For practical purposes the credit advances styled "member banks' collateral notes secured by Government war obligations” are the index of the extent to which discount operations based upon Liberty loan bonds and certificates were conducted. In this section local conditions make the 15-day paper undesirable for general use commercially, and the operations of the Federal Reserve Bank of Kansas City in this class of paper were, in a large measure, confined to direct assistance to commercial banks based upon war obligations. It will be observed from Schedule 4 of the appendix that the aggregate transactions represented by advances on account of war obligations amounted to almost $500,000,000 within the year, and multiplied several times the experience of the previous year. Demands of this character from commercial banks have fluctuated as immediate needs recurred and declined, and the discount facility has helped materially to supply expeditiously and with equitable proportion from this district the funds required by the Government.


While the use of the trade acceptance has not grown to any considerable extent in this district, transactions in this class of paper are occurring more frequently. The trade acceptance is not altogether unknown in the credit instrument field of this section, but the offerings submitted to this bank are mainly representative of the production and sale of oil, or in some cases of the cotton industry, rather than of changed methods on the part of the mercantile establishments growing out of the educational program of credit men and large wholesale and industrial concerns.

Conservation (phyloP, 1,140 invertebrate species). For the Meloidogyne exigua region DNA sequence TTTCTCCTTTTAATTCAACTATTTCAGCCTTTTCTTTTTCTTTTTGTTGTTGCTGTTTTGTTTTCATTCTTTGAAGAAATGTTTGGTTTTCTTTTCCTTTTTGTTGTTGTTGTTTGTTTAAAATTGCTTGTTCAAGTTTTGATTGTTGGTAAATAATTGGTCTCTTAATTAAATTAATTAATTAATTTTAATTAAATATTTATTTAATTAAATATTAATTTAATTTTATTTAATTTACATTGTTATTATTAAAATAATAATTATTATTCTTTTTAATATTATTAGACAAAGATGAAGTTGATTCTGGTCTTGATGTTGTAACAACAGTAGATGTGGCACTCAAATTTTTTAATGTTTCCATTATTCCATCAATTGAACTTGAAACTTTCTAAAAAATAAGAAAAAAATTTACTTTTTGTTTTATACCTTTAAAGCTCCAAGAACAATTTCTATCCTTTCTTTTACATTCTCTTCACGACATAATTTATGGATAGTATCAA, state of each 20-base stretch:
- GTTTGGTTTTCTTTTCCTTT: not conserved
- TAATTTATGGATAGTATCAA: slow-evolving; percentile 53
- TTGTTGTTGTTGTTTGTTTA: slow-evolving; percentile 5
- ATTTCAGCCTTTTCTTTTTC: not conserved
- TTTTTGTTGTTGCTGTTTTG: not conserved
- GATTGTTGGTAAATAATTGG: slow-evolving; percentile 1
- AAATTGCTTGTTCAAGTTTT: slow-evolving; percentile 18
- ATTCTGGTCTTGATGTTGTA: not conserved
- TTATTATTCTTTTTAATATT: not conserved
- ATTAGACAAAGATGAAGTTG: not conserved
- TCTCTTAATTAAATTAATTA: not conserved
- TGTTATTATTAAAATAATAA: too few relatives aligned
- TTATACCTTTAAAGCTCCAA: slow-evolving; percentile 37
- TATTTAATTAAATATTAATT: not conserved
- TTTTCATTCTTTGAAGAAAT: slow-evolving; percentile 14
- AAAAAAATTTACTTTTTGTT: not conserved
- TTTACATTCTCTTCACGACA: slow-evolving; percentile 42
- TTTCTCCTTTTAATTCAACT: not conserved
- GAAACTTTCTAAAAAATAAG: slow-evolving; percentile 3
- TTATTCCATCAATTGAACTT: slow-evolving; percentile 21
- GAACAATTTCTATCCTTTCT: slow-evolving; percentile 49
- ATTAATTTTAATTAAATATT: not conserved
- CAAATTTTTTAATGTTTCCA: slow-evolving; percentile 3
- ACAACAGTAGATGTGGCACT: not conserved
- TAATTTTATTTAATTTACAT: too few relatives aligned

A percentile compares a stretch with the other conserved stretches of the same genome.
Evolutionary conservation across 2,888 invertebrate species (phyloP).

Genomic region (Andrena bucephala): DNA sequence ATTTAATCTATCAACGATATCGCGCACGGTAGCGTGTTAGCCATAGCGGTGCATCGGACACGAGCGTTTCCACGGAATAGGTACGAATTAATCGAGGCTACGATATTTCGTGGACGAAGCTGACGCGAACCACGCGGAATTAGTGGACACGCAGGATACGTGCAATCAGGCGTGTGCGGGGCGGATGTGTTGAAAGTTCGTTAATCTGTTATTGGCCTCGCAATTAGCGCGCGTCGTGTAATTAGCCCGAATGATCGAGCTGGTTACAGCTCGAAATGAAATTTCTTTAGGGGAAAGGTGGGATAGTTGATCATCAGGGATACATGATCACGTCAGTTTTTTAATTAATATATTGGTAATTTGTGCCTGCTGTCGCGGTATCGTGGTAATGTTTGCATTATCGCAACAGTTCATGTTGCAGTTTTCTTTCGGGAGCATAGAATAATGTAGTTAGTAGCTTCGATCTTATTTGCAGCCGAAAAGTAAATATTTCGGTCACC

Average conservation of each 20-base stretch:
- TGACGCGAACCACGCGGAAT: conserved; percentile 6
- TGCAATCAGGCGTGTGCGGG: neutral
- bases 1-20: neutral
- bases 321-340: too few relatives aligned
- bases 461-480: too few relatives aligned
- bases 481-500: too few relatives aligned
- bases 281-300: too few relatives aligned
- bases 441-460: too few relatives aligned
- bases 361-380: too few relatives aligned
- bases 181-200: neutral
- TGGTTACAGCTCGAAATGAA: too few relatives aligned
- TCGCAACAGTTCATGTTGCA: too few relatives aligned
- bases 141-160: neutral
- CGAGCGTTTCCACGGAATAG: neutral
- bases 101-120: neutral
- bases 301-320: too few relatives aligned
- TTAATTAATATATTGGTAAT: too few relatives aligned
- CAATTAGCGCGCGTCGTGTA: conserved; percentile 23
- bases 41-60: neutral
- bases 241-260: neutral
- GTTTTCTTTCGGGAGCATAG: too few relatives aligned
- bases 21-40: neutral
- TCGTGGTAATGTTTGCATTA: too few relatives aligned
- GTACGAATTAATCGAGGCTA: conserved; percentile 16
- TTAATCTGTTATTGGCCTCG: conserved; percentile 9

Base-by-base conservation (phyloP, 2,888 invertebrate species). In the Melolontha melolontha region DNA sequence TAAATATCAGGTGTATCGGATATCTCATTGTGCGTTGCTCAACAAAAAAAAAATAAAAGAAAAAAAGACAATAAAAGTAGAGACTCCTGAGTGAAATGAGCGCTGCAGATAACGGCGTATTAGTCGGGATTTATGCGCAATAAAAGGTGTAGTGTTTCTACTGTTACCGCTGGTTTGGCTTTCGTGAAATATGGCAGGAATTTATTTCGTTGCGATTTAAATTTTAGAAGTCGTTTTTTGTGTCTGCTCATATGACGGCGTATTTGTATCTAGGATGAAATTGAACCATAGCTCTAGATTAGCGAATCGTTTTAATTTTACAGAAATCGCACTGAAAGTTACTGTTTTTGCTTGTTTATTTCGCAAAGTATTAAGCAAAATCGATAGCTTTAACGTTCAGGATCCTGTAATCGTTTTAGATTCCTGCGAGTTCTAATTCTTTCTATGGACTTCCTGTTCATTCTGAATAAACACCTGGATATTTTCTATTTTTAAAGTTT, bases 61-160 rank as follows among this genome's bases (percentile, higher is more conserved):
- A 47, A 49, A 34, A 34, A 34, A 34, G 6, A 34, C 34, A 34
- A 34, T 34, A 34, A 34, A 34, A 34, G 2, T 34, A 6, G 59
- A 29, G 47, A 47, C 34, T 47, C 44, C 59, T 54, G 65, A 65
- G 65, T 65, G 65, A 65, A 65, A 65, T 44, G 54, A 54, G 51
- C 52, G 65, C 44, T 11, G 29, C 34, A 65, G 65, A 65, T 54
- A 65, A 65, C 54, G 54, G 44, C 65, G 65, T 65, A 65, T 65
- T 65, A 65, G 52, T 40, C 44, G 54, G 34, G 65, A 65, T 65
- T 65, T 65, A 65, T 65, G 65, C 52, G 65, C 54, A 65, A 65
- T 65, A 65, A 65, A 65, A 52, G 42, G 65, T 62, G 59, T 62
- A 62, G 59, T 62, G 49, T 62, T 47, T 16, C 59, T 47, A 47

The acceptance in its true character is not generally used in the business activities of the Kansas City district. There are exceptional occasions promoting inquiries from time to time in particular lines of industry, and in a few instances the adoption of the bankers' acceptances covering domestic transactions of larger concerns in this territory. The volume of bankers' acceptances originating within the tenth district has been proportionately small, but the number of transactions representing the offering of this class of paper by local member banks is showing some increase.

The management of the Kansas City Bank has continued its policy of participating from time to time in open-market acceptance transactions, both foreign and domestic, with the Federal Reserve Bank of New York, and periodically with the Federal Reserve Bank of Boston. When local demand requires the conserving of reserve funds, these purchases are discontinued. Schedule 5 provides a record of openmarket transactions in bankers' acceptances.


The average


for the year 1918 has at all times been considerably in excess of the legal requirements, although reduced from the 1917 record, as indicated by Schedule 9, the yearly average for 1918 being 55 per cent as compared with 70 per cent for 1917. This was a natural consequence of increased operations and heavier demands, which have been handled expeditiously and met promptly. Large credit lines requested by a limited number of banks at certain seasons of heavy demand have caused a temporary decline from the general average reserve status.


During the past year there was a net increase of 33 member banks within the district, the membership now being 994, of which 239 are within the Omaha branch district and 139 are served by the Denver branch.